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10 ways to get dad involved in your #homeschool via @CleverlyChangin

Homeschooling With Love: 10 Ways Dads Can Support Homeschool

Last week we talked about different homeschool models and how they work for a variety of families. This week I want to focus on how the non-primary teaching parent can support the family’s homeschool program. We will discuss in terms of the mother as the primary teacher, but this is only for discussion purposes, dads of course are often homeschool teachers as well and we highly value their contributions.

While each parent wants to feel valued and appreciated; this is especially true for the primary homeschool parent. This parent’s contribution to the family can sometimes be overlooked and undervalued, but these parents make numerous sacrifices to stay at home with their children and teach them daily. Their love and devotion to their children should be acknowledged and respected. Learning your spouses love language is crucial to helping your family stay strong. 

Homeschooling isn’t easily and will be stressful at times. While spending the majority of your day with your child can be very rewarding, it can also become overwhelming if you’re never given a break. Thus it is important to carve out some time when you can help your children’s mom feel extra loved. “When your spouse’s emotional love tank is full and he(or she) feels secure in your love, the whole world looks bright and your spouse will move out to reach his (or her) highest potential in life” (Chapman, p.34).

Poll:

Moms and Dads who homeschool, do you wish you had more support from your spouse?

Here are a few ways that dads can support their families homeschool lifestyle and make it a more loving experience.

  1. Have at least one date night a month

    Find a trusted sitter and spend some alone time with mom. It is very important for homeschool families not to revolve around their school lives or the lives of their children. Enjoying date night once a month can help you both cultivate your love. Enjoying yourselves together is important to maintain a relationship that continues to grow and build. W. Bradford Wilcox, director of the National Marriage Project, and Jeffrey Dew, a faculty fellow of the project who teaches at Utah State University conducted a study were they reported that “couples who engage in novel activities that are fun, active or otherwise arousing – from hiking to dancing to travel to card games – enjoy higher levels of relationship quality. (Gibson, 2012)”

  2. Include dad

    Could you use more support? Do you want your husband to believe in homeschool as much as you do? Do you want him to know how much your children are thriving? Make sure dad knows what your children are learning. Wayne S. Walker a minister and homeschool dad writes in his article, Advice for Homeschool Dads, “it might be good for Mom and Dad to sit down, look over the curriculum choices, and select what they, together, feel is the best choice” (Walker, 2011).  Choosing a curriculum together may not be ideal for your family, but finding a way to include dad is in the best interest of your homeschool. Some states require parents to share a portfolio with the state, but even if your state doesn’t require a homeschool portfolio review, giving dad an opportunity to know what each child is learning is just as important as parent teacher conferences are in a public school setting. You can have formal scheduled talks about your kids progress or you can casually discuss your children’s learning once a week or once a month. No parent should feel completely left out of your families homeschool lives.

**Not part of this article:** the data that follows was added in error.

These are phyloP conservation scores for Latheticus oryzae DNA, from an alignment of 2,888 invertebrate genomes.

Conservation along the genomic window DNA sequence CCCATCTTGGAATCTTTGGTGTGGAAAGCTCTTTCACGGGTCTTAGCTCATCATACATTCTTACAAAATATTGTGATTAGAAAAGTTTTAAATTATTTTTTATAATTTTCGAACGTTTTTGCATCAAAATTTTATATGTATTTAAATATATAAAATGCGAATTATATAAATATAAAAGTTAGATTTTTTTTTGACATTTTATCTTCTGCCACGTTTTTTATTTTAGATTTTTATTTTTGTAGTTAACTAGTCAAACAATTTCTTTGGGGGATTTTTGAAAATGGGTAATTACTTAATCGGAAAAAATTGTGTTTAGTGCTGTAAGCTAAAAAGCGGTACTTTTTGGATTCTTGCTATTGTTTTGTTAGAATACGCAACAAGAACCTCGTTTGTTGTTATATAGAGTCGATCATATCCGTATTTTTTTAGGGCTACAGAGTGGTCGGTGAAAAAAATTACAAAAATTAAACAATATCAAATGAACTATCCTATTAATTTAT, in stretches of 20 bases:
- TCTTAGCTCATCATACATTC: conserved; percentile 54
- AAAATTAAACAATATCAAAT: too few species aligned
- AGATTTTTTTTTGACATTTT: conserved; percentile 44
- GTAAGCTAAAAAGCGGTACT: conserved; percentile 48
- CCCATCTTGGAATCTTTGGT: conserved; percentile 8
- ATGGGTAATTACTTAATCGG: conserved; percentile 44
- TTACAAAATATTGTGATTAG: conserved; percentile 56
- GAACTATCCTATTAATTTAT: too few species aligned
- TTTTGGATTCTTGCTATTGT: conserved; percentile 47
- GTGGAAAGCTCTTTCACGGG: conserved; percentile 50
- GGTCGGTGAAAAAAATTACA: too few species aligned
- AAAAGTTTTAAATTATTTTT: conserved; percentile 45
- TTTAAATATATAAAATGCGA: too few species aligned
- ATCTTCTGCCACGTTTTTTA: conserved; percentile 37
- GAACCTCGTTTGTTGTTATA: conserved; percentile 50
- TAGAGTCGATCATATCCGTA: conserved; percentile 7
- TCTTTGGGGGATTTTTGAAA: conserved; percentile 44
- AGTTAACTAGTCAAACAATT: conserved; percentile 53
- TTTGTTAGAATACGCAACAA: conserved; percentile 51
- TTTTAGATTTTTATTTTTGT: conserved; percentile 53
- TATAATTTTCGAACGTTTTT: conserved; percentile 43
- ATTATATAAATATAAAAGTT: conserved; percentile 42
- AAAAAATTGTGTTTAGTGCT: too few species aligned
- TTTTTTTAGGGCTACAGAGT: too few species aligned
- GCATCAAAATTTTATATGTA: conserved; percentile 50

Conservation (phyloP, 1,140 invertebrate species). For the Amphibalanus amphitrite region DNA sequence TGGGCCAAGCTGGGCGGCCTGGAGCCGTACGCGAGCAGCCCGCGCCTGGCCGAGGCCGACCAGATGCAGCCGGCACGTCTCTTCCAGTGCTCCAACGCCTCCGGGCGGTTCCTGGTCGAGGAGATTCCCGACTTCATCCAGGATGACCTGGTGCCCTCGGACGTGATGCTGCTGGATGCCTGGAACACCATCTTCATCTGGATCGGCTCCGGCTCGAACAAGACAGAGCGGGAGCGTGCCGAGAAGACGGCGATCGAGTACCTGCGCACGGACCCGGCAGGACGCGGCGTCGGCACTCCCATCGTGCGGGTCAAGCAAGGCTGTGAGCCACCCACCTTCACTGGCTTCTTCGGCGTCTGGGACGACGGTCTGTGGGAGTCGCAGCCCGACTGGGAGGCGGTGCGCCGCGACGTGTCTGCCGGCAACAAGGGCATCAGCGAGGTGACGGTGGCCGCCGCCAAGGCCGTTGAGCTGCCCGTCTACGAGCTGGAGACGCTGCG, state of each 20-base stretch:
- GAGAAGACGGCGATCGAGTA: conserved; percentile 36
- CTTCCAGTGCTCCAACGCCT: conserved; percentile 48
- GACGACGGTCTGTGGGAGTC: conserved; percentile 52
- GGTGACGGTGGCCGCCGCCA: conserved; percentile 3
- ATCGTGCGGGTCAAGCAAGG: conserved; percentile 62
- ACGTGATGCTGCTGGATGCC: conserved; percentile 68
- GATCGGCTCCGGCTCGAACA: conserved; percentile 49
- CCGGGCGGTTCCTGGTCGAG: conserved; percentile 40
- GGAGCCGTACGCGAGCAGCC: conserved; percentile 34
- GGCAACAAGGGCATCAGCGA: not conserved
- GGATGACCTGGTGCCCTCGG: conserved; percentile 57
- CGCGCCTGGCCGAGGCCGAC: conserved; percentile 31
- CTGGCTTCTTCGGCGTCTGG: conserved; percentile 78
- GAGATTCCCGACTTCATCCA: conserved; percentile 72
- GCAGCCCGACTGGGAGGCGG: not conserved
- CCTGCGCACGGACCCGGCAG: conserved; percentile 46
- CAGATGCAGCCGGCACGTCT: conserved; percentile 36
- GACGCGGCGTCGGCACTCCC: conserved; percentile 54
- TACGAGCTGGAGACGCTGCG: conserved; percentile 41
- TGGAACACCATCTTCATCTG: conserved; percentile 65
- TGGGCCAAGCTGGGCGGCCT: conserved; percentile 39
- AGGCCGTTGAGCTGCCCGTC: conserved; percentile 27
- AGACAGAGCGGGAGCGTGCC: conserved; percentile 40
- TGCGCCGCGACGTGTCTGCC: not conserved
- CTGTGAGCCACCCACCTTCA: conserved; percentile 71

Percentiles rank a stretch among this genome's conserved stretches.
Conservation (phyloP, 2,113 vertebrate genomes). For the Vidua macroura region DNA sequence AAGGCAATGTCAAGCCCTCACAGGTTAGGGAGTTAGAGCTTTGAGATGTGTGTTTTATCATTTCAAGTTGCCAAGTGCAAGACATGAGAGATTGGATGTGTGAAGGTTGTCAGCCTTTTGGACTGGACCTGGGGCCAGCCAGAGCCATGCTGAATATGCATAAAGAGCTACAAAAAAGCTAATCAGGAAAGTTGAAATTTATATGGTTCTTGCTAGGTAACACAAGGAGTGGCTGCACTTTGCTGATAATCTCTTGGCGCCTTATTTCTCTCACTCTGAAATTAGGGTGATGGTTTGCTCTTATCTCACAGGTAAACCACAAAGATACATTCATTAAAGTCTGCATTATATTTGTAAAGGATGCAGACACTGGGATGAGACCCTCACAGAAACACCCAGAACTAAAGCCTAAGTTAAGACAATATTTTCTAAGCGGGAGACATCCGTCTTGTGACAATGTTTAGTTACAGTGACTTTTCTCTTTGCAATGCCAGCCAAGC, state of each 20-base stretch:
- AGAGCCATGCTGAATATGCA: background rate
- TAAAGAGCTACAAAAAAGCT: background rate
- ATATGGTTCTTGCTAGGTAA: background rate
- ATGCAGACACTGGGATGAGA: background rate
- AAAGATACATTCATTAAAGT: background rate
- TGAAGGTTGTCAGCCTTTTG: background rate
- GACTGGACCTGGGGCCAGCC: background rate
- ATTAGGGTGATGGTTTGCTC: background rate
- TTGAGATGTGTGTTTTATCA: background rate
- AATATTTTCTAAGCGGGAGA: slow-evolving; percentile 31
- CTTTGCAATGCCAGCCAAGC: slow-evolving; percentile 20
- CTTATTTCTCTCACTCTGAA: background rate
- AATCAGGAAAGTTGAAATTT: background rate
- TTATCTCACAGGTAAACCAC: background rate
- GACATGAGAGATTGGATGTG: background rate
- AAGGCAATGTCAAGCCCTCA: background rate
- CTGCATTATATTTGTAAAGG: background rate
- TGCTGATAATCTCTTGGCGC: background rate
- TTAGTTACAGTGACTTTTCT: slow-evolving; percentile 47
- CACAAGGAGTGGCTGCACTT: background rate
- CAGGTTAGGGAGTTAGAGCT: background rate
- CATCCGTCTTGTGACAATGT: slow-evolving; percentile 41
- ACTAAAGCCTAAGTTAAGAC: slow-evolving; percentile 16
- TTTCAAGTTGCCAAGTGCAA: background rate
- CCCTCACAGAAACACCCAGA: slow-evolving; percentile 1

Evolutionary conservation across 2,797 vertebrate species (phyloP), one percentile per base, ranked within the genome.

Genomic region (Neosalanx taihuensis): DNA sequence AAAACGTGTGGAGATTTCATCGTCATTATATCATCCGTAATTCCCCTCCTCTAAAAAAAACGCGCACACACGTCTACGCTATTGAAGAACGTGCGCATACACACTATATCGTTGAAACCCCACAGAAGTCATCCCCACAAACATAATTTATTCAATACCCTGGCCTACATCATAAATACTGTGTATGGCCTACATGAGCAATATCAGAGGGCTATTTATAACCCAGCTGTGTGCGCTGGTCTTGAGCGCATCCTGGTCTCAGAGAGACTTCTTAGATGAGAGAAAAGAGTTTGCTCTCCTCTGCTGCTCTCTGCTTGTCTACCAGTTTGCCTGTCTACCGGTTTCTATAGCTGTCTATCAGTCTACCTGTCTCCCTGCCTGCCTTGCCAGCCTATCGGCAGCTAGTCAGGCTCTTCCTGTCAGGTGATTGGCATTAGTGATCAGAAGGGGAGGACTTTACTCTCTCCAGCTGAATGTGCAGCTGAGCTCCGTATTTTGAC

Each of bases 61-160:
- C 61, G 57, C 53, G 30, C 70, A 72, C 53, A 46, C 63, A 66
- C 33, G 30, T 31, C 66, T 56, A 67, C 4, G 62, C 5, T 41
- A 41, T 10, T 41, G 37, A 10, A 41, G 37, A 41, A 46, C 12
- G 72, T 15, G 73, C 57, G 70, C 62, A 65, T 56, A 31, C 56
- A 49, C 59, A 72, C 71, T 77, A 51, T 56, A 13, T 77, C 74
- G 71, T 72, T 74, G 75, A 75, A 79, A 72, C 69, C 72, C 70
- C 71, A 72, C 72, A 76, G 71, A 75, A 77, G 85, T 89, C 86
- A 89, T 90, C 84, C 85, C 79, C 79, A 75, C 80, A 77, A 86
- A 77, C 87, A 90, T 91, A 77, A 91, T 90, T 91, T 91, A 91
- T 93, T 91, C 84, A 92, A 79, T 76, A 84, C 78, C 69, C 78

3. Present to dad

    All kids need to practice public speaking, one way to get them started is to have presentation night for dad. This is a great opportunity for dad to see what your kids are learning and for dad to compliment and provide constructive criticism. You can also display work from your child proudly in your home. This will allow dad to view their assignments and it will help your kid know that you’re proud of their work.

  4. Read a books with the kids

    When my kids were first introduced to chapter books they read the Box Car Children with their dad at night before bed. Reading together is not complicated; especially if you pick the books before hand. This is also a great way for dad to have alone time with each child. Sometimes struggling readers may even do better with help from the other parent because no two people learn the same way and the other parent may be able to unlock a love for reading that you can’t. When our daughters were babies, my husband was working on his MBA. I was usually exhausted from caring for our twins and I needed his help. He had to study and spend time with our girls at the same time, in order to do both, he would read his papers and books to our girls, they listened just as intently as if he were reciting nursery rhymes to them. Brigham Young University published tips for dads on their website. One of the tips states, “Fathers reading to children is one of the very best ways to reverse the academic ambivalence we’re seeing in young boys” (BYU) So dads reading to their kid can even help them achieve more success in school.

  5. Game night with dad